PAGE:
HEAT TOLERANCE, REPRODUCTIVE HEALTH, RESPIRATORY AND CARDIAC ACTIVITY OF AQUATIC ANIMALS EXPOSED TO DICLOFENAC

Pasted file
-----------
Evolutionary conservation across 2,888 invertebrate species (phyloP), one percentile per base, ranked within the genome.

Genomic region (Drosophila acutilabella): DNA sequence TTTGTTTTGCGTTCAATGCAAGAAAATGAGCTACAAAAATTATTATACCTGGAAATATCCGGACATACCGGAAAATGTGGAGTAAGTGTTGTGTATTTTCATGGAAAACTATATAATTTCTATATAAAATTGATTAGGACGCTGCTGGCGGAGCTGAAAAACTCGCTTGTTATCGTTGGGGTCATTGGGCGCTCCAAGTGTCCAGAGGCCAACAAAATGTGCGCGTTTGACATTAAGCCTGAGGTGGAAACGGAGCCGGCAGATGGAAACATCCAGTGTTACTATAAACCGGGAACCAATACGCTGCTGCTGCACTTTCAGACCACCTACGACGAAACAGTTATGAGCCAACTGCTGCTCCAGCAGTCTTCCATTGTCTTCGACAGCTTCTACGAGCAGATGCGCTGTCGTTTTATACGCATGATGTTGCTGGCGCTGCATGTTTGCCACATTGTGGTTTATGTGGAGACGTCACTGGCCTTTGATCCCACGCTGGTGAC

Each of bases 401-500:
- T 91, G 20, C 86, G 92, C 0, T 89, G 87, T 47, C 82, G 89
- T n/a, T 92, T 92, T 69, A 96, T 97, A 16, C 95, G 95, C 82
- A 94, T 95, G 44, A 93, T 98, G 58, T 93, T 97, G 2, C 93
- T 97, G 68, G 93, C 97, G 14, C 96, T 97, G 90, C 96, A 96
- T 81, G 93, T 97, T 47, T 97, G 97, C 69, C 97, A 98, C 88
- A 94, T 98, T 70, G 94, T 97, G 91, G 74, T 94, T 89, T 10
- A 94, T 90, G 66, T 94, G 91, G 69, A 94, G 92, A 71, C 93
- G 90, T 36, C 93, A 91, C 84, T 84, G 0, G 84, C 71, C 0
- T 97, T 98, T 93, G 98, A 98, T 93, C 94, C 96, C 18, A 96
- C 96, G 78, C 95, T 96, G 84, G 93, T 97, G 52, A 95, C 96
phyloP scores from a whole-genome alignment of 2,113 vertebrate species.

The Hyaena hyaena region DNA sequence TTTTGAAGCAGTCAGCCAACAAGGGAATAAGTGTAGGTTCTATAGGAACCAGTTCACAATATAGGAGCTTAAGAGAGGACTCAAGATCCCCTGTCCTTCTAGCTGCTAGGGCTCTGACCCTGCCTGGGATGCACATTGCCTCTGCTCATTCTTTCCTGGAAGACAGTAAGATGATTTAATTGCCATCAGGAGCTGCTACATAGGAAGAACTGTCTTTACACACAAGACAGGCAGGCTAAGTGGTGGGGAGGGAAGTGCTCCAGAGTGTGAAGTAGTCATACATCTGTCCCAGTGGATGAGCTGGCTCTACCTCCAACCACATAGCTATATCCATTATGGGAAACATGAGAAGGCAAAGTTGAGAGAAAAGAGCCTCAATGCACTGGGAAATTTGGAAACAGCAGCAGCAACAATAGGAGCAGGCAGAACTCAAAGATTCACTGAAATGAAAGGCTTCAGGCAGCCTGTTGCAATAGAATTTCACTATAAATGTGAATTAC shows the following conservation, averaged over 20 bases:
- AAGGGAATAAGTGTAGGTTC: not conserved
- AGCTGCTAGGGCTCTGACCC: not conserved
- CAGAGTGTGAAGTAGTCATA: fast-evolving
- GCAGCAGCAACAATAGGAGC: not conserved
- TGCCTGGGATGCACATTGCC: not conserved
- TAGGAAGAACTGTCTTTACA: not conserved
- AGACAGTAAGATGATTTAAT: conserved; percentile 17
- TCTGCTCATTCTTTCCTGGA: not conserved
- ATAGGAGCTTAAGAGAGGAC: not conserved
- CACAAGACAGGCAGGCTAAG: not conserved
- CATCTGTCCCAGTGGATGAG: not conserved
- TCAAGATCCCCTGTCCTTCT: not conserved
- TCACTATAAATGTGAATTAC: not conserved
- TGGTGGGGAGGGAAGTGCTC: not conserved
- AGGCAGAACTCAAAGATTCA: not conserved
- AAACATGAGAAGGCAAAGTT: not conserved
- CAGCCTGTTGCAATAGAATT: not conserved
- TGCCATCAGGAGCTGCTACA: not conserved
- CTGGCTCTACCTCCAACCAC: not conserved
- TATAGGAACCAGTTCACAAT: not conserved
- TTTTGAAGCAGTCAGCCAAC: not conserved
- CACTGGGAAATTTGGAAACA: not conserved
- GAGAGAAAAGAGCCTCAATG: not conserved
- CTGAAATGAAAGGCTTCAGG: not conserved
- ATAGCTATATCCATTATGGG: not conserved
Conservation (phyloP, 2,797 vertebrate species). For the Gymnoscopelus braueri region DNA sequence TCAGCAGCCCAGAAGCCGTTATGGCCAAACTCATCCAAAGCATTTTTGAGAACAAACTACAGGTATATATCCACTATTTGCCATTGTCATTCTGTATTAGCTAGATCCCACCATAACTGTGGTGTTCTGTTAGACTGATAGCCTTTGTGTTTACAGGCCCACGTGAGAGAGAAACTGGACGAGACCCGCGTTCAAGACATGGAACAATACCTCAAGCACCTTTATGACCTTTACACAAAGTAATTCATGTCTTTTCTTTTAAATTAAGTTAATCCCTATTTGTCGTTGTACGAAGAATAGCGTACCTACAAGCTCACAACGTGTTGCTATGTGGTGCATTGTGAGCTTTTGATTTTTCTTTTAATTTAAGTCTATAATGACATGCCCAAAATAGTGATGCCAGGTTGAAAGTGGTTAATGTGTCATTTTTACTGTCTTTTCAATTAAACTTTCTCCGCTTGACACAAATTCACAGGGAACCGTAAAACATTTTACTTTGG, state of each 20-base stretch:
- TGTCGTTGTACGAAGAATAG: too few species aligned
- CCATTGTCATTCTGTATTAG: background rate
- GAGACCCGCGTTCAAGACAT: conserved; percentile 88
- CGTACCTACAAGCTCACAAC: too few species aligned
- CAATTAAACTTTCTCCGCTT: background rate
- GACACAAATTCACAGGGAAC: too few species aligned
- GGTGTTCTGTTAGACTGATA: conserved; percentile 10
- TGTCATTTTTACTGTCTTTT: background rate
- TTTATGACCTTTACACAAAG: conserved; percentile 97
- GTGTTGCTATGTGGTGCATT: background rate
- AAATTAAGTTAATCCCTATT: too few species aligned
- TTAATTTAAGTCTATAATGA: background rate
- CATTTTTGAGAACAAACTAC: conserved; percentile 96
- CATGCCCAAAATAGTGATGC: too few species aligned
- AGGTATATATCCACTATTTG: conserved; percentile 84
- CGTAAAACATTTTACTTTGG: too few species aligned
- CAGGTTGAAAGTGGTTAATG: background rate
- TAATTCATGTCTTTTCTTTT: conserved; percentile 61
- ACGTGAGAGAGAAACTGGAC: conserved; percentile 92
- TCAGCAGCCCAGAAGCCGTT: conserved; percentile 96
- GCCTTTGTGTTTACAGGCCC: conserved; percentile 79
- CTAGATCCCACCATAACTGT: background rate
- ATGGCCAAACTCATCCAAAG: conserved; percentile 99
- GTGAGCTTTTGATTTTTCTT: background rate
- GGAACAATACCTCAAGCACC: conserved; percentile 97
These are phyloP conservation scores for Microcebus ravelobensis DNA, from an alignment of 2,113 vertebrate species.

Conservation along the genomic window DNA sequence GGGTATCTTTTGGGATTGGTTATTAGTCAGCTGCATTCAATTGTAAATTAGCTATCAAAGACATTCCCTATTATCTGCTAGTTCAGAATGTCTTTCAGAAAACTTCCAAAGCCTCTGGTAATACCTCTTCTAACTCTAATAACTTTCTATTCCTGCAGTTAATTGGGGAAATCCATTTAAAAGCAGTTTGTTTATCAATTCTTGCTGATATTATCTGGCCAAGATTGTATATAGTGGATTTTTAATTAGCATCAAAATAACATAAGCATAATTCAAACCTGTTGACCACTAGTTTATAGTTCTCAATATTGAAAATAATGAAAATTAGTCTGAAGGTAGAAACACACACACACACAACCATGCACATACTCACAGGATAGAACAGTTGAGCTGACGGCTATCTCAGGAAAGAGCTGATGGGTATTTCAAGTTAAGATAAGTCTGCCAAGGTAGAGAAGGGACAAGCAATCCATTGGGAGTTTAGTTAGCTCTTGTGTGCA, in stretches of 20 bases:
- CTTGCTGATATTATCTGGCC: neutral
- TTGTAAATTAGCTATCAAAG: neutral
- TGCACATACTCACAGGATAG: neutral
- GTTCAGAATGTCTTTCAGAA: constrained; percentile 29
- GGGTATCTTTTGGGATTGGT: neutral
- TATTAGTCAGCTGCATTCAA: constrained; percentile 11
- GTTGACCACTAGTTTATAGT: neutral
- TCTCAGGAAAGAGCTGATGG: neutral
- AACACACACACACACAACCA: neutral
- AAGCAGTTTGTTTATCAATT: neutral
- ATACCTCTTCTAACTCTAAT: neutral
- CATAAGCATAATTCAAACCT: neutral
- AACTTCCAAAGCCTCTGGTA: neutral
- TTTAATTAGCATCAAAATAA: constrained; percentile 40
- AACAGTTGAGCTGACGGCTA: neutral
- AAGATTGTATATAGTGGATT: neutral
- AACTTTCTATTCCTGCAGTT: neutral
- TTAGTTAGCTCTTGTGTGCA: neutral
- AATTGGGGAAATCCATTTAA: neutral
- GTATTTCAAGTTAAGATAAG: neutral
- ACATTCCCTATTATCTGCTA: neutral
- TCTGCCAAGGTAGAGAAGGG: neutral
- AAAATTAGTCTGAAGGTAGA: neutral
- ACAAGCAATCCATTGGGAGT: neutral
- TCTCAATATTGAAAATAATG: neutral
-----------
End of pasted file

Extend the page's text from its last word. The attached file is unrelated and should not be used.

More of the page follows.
Diclofenac (DCF) is one of the most important pharmaceutically active compounds present in the water cycle of wastewater treatment plants and often presents in aquatic ecosystems. The potential toxicity of DCF for non-target organisms has been previously highlighted, thus impact of its environmentally relevant concentrations on aquatic invertebrates deserves a special attention. To recognize effects of DCF on resistance and reproductive state of aquatic animals a set of biological endpoints: survival, fecundity, embryo abnormalities, respiration and heart rates, heat tolerance and cardioresistance in two freshwater invertebrates (gammaridean amphipod Gmelinoides fasciatus and bivalve mollusc Unio pictorum), exposed (96 h) to environmental relevant DCF concentrations, from 0.001 and 2 μg/ L, were evaluated. Experimental exposure to these concentrations of DCF resulted in distinct effects of DCF on the metabolism, reproduction and stress-resistance in both studied species (mollusc U. picrorum and amphipod G. fasciatus). An increase in thermal resistance (critical temperature maximum) in both studied species were recorded accompanying by the elevated metabolic rate, measured as the rate of oxygen consumption in amphipods (at DCF of 0.1-2 μg/L) and as heart rate at various temperatures (25 and 30ºC) and 0.1 μg/L of DCF in mollusks. In spite of DCF facilitated the increase in resistance of animals to heating, internal reserves of organisms can notably deplete due to elevated (up to 1.5-2 times compared to the control) energy requirements for adaptation in the presence of DCF. This study provided evidence that the elevated level of DCF (>0.9) can adversely affect amphipod (G. fasciatus) embryos status, increasing the number of embryos with arrested development with their further death and abortion. Sensitivities of various endpoints to diclofenac at used levels were not equal and varied depending on endpoint used, species stages and physiological functions.